The Central Bank of Nigeria (CBN) may have to tinker with its foreign exchange policies as official bank dollar rates are beginning to spike again compared to parallel market rates. A survey by Nairametrics reveals that parallel market rate for dollar currently goes for N367. Transactions using GT Bank and Access bank cards were processed at N380 and N375 recently. For most Nigerians, they now buy black market, deposit it in their domiciliary account and run their transfers.
Why the disparity ?
A discussion with several bankers revealed that the handling cost of keeping forex is a major reason for the depreciation of the naira at bank rates. As banks offer card related services or physical cash deposits, they incur charges which are often passed on to their customers in the form of a higher premium to the exchange rate. The parallel market is however a different market where dealers buy and sell at any volume, often time without owning the underlying cash being transacted. In fact, they often rely on banks to move their funds from a seller to a buyer and also to deposit their spreads (margin made from selling FX). This they claim is one of the reasons why the gap continues to widen.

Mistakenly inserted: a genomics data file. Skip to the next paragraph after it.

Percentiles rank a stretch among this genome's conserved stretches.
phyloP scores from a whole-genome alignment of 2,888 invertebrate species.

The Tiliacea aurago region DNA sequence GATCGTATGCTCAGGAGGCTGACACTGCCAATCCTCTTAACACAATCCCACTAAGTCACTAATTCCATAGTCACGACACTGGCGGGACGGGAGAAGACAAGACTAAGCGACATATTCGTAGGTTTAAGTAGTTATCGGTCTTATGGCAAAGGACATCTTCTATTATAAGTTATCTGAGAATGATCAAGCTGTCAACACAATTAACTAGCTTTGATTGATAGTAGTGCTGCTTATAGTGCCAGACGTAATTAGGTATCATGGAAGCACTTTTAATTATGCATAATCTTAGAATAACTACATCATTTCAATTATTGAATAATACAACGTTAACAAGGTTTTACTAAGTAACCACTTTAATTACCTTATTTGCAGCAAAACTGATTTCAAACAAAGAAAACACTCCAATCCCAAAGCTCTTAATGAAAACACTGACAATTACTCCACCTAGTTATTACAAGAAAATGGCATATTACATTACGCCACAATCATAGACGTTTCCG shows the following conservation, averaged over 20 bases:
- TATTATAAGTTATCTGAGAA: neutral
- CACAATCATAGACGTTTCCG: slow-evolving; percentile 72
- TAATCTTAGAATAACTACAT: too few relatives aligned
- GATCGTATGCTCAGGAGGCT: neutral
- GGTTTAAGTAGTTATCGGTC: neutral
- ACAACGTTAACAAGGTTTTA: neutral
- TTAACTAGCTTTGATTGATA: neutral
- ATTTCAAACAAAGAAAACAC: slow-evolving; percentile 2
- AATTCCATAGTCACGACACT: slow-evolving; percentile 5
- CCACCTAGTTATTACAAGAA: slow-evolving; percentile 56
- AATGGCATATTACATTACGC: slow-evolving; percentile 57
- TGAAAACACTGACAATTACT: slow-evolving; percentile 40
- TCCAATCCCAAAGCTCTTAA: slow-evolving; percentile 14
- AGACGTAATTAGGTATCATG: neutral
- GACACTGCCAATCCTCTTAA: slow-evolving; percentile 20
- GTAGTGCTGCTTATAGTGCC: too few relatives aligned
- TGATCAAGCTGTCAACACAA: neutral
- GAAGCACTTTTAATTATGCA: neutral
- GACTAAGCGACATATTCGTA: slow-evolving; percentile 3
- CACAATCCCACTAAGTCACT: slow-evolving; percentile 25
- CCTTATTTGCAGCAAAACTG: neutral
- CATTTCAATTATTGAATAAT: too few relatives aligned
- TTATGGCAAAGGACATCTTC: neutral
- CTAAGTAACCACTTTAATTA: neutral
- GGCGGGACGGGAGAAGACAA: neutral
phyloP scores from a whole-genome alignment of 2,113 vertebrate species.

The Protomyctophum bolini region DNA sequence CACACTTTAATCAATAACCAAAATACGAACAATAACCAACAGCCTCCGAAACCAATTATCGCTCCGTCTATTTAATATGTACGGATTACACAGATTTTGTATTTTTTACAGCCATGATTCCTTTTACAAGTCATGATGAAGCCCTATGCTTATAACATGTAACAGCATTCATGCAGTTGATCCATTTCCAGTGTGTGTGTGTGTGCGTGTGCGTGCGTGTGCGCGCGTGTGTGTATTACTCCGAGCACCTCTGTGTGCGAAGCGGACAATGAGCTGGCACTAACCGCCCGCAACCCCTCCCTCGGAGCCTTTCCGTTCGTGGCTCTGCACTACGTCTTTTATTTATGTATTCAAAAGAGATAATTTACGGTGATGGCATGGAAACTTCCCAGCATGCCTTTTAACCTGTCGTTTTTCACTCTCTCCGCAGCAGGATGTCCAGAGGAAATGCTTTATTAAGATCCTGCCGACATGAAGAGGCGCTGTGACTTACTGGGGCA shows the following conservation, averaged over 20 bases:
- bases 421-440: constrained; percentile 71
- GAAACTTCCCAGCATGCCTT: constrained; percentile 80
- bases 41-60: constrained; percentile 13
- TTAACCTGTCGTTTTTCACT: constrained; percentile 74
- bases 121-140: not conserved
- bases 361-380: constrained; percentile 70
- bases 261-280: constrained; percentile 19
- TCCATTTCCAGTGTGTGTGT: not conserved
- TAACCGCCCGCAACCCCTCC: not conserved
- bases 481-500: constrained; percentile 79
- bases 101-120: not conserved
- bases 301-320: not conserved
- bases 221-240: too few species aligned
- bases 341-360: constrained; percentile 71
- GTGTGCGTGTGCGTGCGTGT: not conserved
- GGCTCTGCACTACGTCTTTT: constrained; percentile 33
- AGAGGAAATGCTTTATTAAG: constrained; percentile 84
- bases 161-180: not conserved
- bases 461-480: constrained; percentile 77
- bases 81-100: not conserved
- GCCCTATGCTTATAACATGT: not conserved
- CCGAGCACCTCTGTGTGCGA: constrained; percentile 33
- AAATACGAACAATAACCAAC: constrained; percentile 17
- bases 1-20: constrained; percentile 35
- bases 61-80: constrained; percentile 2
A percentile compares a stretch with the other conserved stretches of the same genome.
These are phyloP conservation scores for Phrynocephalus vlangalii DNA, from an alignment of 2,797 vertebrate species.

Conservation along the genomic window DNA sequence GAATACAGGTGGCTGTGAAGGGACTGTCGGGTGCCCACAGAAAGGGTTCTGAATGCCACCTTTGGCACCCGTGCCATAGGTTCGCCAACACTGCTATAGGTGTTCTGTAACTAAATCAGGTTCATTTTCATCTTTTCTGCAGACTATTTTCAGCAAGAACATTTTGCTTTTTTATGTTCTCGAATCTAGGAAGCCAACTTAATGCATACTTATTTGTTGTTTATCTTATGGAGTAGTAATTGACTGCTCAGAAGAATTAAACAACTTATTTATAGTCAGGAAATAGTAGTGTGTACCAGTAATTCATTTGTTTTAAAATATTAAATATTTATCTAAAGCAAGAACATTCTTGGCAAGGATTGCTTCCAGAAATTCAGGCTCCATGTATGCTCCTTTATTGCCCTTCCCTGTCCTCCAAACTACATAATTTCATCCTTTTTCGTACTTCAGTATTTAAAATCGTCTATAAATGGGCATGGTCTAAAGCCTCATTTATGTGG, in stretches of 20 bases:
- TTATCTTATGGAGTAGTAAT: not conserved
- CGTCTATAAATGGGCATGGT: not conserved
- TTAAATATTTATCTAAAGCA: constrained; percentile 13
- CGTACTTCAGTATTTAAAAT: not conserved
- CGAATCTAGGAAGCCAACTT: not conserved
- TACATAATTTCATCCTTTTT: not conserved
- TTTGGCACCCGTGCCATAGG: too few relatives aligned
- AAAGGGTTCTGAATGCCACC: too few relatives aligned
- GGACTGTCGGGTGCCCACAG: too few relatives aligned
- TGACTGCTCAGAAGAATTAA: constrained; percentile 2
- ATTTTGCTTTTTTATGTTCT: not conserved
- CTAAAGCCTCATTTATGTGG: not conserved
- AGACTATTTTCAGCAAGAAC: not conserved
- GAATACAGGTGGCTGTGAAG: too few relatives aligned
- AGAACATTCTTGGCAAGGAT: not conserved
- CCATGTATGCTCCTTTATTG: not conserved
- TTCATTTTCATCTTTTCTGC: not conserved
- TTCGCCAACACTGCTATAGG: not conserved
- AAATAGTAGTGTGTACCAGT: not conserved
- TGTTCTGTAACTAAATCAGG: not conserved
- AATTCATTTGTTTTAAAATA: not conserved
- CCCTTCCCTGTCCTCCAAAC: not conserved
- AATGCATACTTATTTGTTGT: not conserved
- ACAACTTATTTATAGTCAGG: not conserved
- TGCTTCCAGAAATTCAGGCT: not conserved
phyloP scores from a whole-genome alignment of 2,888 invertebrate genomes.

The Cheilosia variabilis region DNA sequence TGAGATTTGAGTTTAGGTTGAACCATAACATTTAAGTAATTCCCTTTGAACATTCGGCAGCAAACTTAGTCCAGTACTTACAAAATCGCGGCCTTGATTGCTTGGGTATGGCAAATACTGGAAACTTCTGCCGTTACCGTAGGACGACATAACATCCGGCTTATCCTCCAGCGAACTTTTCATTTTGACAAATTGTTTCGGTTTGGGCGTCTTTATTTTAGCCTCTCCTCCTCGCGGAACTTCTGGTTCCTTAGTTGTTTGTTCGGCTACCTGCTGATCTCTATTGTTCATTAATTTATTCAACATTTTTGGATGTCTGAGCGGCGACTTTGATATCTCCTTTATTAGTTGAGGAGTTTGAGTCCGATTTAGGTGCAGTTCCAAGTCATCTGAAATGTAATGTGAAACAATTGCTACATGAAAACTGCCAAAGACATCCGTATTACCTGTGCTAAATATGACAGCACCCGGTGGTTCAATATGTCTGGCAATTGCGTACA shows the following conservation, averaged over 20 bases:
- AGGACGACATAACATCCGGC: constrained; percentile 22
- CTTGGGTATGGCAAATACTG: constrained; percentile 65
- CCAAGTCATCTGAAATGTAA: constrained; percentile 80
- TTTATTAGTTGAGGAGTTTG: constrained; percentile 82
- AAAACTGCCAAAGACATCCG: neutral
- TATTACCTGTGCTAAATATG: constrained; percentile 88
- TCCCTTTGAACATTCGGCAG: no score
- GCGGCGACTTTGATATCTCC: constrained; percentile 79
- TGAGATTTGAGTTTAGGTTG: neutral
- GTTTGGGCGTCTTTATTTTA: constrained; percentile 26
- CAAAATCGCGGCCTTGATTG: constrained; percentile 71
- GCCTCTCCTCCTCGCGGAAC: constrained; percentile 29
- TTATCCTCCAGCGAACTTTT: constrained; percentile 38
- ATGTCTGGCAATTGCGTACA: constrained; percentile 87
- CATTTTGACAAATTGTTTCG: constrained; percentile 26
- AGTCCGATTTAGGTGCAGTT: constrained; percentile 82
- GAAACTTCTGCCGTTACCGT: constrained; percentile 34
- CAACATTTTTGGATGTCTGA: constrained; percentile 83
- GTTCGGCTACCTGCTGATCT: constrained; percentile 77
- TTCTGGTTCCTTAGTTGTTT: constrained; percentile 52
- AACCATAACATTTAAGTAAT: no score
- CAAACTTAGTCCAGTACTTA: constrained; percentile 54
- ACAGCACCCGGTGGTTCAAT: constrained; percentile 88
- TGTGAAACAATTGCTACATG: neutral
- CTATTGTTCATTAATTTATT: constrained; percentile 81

Consequences of the gap
Parallel market rates being cheaper will push demand towards that end of the market, which makes the CBN’s goal of converging all exchange rates in the country a pipe dream. The disparity in rates could also send encourage round tripping in the foreign exchange markets.
The apex bank had in the past few months opened a variety of windows so as to ease the downward fall in parallel market rates, and meet the needs of individuals and firms that had difficulties accessing foreign exchange.